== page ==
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Unrepeatable You

lady bugLizzie, like all other children, never grows weary of revisiting the tale of her nativity. Even at six years of age, she has heard it so many times, that if I skip over any part of it, she will jump in and supply the missing piece.

The bright red breast of the robin foretells the dawning of another spring. A star shining in the East presaged the birth of our savior. In the Fall of 2003, Saint Louis saw an infestation of ladybug-like beetles. Through the telling, and the retelling, ladybugs will always be the harbingers of Lizzie’s impending birthdays. Besides the presence of ladybugs, the other unique dimension of her delivery occurred at that moment when Lizzie poked her head and shoulders out into the world. As soon as the first breath of air filled the tiny bellows of her lungs, she let out a piercing song that caused all of the Humpback Whales off the coast of California to beach themselves in an effort to swim to meet a new member of their pod. The decibel level and pitch of that newly calved whale-girl caused the obstetrician to wince, while proclaiming, “Wow! She’s got some pipes!” Indeed she does. From that day forward, Lizzie has never had an unspoken thought in her life.

By way of contrast, Lizzie’s oldest sister, Annalise, came into the world reluctantly. Not knowing what to expect, Lisa took the epidural block designed to limit her experience of labor pain. Unfortunately this intervention resulted in a lack of sensation that prohibited Lisa from effectively pushing with each contraction. Consequently, it took much longer to coax Annalise out of her nine-month lair. As a result of her long stay at the threshold between the worlds, her head was temporarily molded into the shape of a cone. When my timid first-born finally poked that cone out into the room, she let out a barely audible coo. If Lizzie was Pavarotti, Annalise was Marcel Marceau. At every teacher’s conference since then, my one request has been to help my introverted Annalise find her unique, strong voice.

Annalise joined our family on Leap Day, 1996. Years and years ago, some previous owner of our first house had planted tiny crocus bulbs all over the back yard. The God who caused the star to rise in the East over a humble stable, multiplied those bulbs. Just before her first birthday, and every subsequent birthday, thereafter, crocuses bloom and blanket that backyard. In our telling of the story of her birth, these flowers are sent by God, especially for her, as a yearly birthday bouquet. For me, the subtle, blue, persistent crocus will always symbolize my daughter’s subtle, but unmistakably poised and confident voice in this world.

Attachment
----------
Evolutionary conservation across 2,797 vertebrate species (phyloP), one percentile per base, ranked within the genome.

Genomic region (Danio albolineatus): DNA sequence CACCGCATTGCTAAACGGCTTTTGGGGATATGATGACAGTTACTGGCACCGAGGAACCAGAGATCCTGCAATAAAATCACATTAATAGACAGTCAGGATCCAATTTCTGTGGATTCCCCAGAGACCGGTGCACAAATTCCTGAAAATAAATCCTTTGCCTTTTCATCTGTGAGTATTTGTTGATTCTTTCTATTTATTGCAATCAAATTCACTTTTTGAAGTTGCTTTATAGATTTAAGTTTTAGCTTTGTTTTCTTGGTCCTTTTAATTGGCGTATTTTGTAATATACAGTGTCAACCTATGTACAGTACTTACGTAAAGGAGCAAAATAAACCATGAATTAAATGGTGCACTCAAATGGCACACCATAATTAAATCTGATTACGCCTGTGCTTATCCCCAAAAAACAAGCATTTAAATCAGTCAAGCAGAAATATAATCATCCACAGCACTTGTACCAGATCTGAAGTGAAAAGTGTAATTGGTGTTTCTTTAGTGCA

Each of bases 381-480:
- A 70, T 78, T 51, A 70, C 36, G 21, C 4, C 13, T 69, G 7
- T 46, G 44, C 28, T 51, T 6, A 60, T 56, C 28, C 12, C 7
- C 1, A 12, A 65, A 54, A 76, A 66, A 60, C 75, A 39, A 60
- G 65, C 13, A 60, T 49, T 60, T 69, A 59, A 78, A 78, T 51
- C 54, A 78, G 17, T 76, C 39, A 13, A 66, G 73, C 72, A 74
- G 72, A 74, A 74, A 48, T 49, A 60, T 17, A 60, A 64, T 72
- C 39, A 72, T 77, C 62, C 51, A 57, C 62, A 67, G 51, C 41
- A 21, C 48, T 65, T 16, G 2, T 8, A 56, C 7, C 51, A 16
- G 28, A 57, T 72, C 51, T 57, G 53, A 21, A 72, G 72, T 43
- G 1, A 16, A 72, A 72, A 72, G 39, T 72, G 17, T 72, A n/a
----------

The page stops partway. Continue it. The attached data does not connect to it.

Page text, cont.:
There was nothing subtle about my son’s birth. Not wanting a repeat performance of hour-after-fruitless-hour of laboring, Lisa refused to take any sort of palliative intervention. Unimpeded, Lisa’s uterus began to sprint toward the finish line. John Harry was almost born in a 1996 Chrysler mini-van. After almost giving birth in a van, then a hospital’s lobby, the staff hustled her into a birthing room. The pressure of one mighty contraction caused Lisa’s water to suddenly break with the “booming” report of a firework. Moments later, a little firecracker of a boy took his first nourishment from a mother who was destined to sit on the sidelines of countless basketball courts, soccer fields, and baseball diamonds. The speed, and firework flair with which he made his grand entrance would mark the way that John Harry has gone about his business ever since.

When I read this Sunday’s Gospel (Luke 1: 39-45), it occurred to me that I’m not the only one whose kids insist that I tell our family’s sacred stories over and over again. Have you ever wondered how our tradition has gathered so many stories related to Jesus’ infancy and birth? This Sunday, the Gospel writer placed us right next to Mary for a profoundly intimate moment with her older cousin Elizabeth. How would the author of Luke known of that private moment? Who would have heard her words, “Blessed is the fruit of your womb?” The answer seems clear. Just like you and me, Mary “pondered all these [stories] over and over again “in her heart” (Luke 2: 51). I can almost see her lined, gentle face in the glow of candlelight in a post-resurrection upper room, recounting those early experiences for the disciples. Just like other parents—like you and me—Mary told her stories. And those stories were jam-packed full of meaning.

During the Advent/Christmas Season, our tradition sets aside weeks and weeks to ponder the mystery of divinity incarnate. In the light of the incarnation, we can see that each and every child’s birth represents another unique expression of divinity breaking into our world.

Sometime before or after Christmas, would you consider creating some quiet time to contemplate the joyful mysteries of your own life? What stories do you know of that prenatal time when your family anticipated your coming? What early stories have been told and retold about your infancy and early years? Which of your signature strengths were already coming to light in those early years? Even in the midst of their joyful mysteries, the Holy Family endured some pretty stout challenges. (e.g. Fleeing to an alien country to escape murder). Were their people of blessing like the three astrologers who God sent to assist you through an early rough time? Do you know that when you were born, the heavenly choir sang? This Christmas season, can you take some time to contemplate the unrepeatable miracle of your existence?

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